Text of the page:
PR-community friends help Tom DeLay combat image woes

WASHINGTON: As House Majority Leader Tom DeLay (R-TX) faces increasing scrutiny over various allegations of ethical lapses, a powerful cadre of friends and colleagues is stepping up to help protect his image - and his job.

WASHINGTON: As House Majority Leader Tom DeLay (R-TX) faces increasing scrutiny over various allegations of ethical lapses, a powerful cadre of friends and colleagues is stepping up to help protect his image - and his job.

Barbara Comstock, a former director of research and strategic planning for the Republican National Committee (RNC), has emerged as head of DeLay's PR offensive.

Former DeLay communications director Stuart Roy, now at DCI Group, and Jonathan Grella, a former press secretary now at Edelman, are also volunteering their aid.

Comstock said the PR strategy so far is centered on an earned media campaign, rapid response techniques, and placing supporters on cable news channels and radio talk shows. Comstock is also arranging for the distribution of talking points with facts about the congressman to people in conservative groups, as well as former Hill staffers who are friendly to DeLay.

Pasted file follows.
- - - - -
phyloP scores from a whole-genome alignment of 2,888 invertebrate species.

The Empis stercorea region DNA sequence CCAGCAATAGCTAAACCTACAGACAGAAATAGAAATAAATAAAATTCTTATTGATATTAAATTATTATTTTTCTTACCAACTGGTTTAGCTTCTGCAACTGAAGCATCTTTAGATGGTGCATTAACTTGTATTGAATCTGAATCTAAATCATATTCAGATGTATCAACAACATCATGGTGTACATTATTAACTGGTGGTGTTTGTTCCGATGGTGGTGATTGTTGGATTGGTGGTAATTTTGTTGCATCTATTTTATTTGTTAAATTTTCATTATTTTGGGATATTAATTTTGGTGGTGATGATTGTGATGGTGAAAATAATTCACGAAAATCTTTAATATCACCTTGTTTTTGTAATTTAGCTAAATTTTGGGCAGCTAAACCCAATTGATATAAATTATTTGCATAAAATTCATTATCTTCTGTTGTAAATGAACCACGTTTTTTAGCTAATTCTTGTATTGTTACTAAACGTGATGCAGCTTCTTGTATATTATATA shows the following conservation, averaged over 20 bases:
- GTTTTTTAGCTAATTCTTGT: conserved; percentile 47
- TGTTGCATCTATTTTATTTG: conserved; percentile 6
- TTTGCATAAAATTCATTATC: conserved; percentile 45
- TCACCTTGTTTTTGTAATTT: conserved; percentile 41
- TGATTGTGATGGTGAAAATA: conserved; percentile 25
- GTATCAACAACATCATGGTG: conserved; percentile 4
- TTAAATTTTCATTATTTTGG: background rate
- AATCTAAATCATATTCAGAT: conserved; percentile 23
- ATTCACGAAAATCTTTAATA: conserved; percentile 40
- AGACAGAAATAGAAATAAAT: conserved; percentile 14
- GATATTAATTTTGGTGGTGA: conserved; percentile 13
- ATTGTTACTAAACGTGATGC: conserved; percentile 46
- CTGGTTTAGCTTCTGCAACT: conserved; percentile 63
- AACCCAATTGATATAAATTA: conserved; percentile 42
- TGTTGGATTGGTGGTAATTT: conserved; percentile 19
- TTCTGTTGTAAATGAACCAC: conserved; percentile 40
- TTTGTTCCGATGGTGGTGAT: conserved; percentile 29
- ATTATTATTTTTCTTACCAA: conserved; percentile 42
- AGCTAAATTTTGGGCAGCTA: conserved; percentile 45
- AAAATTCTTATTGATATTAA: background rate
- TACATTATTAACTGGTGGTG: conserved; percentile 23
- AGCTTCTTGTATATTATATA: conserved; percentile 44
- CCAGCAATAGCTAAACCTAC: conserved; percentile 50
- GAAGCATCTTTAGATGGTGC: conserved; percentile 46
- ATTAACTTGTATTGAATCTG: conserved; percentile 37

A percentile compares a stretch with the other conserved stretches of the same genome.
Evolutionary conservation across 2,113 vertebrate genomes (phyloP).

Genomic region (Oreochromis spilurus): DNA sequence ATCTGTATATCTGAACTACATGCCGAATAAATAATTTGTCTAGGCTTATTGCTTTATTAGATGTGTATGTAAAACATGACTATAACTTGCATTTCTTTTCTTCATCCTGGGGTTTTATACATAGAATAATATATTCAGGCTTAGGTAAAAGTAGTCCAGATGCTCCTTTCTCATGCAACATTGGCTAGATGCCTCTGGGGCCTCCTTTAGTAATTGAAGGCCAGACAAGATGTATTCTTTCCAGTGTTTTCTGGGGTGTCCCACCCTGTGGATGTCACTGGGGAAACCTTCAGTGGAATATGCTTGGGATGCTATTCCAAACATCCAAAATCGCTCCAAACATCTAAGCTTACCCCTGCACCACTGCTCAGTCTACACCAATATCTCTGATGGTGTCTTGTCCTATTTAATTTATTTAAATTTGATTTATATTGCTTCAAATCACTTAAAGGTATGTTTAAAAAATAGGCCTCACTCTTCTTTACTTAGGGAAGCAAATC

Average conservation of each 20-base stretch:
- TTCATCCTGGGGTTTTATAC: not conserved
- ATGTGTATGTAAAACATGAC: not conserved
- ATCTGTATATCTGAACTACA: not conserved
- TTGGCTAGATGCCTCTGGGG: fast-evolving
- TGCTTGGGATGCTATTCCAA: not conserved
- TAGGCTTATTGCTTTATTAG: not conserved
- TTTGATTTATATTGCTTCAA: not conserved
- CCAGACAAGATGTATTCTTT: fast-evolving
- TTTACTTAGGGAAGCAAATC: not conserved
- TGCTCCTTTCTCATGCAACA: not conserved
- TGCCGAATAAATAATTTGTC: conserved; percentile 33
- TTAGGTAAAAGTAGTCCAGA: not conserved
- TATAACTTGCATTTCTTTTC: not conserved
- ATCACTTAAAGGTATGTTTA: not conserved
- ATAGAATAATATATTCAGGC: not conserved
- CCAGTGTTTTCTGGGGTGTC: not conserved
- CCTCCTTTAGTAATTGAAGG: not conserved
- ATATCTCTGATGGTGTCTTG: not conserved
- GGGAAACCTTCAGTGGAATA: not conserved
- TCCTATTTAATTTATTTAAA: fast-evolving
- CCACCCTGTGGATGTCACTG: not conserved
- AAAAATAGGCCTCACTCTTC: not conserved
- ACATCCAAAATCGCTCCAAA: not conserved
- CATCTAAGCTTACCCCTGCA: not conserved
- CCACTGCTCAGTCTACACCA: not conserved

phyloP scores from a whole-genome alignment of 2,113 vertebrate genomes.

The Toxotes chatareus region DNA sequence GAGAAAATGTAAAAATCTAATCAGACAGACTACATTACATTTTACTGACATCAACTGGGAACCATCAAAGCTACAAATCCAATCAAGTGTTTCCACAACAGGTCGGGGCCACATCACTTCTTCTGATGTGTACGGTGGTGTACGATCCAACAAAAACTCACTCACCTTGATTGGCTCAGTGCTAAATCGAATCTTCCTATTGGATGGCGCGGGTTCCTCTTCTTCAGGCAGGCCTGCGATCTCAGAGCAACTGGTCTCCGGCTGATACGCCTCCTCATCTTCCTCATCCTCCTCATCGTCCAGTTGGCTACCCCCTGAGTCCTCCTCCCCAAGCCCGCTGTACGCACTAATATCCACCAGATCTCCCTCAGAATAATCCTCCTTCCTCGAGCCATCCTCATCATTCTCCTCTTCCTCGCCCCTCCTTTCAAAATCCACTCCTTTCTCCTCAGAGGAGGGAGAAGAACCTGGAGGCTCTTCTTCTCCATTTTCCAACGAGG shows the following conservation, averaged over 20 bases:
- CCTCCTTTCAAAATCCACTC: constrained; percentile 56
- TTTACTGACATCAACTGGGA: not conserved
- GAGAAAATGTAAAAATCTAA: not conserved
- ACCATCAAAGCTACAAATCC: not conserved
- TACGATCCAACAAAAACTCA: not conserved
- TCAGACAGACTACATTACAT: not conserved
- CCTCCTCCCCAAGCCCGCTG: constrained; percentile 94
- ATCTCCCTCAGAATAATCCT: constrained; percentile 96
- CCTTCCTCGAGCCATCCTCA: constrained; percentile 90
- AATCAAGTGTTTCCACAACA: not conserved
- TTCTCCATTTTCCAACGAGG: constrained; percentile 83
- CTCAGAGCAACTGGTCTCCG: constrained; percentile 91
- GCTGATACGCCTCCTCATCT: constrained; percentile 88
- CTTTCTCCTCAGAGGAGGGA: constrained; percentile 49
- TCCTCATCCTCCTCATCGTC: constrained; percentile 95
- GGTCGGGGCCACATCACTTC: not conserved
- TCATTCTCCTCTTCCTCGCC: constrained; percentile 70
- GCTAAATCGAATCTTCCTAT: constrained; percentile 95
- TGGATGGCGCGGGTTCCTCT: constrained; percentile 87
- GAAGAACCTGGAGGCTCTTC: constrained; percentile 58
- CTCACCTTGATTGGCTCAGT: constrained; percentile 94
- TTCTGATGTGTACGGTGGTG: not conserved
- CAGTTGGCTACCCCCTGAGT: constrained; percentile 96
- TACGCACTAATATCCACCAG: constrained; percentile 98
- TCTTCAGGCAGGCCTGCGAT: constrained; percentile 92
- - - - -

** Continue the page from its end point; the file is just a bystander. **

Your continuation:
"Part of this effort is to tap into the strong reserve of support in the conservative community," she added.

Comstock, a principal in Blank Rome's government affairs practice, is a paid member of DeLay's legal team.

Other prominent conservatives, such as former Department of Justice director of public affairs Mark Corallo, and former members of Congress, such as Reps. Bob Livingston and Susan Molinari (president of Ketchum's lobbying arm, The Washington Group), have been asked to speak out on DeLay's behalf, according to Comstock.

Ultimately, the loose-knit team wants to do more than clear DeLay's name, said Roy.

"There are people who want to make sure Tom DeLay more than survives this.... that he thrives after defeating these charges," he said.

DeLay has taken to scheduling informal "pen and pad briefings," drawing about 30 to 40 reporters, according to Grella. The DeLay press office also fields more than 100 calls a day and tries to answer every question.

But liberal groups have been no less active in their efforts to tarnish and ultimately unseat the majority leader Moveon.org, Campaign for America's Future (CAF), and Common Cause have been using Fenton Communications to assist with their efforts.

Toby Chaudhuri, communications director for CAF, said his group has been using television and print ads, news conferences, press and releases to communicate with the public and the media on DeLay. They say his ethical lapses have reached the point where the public should no longer tolerate his hold on power.

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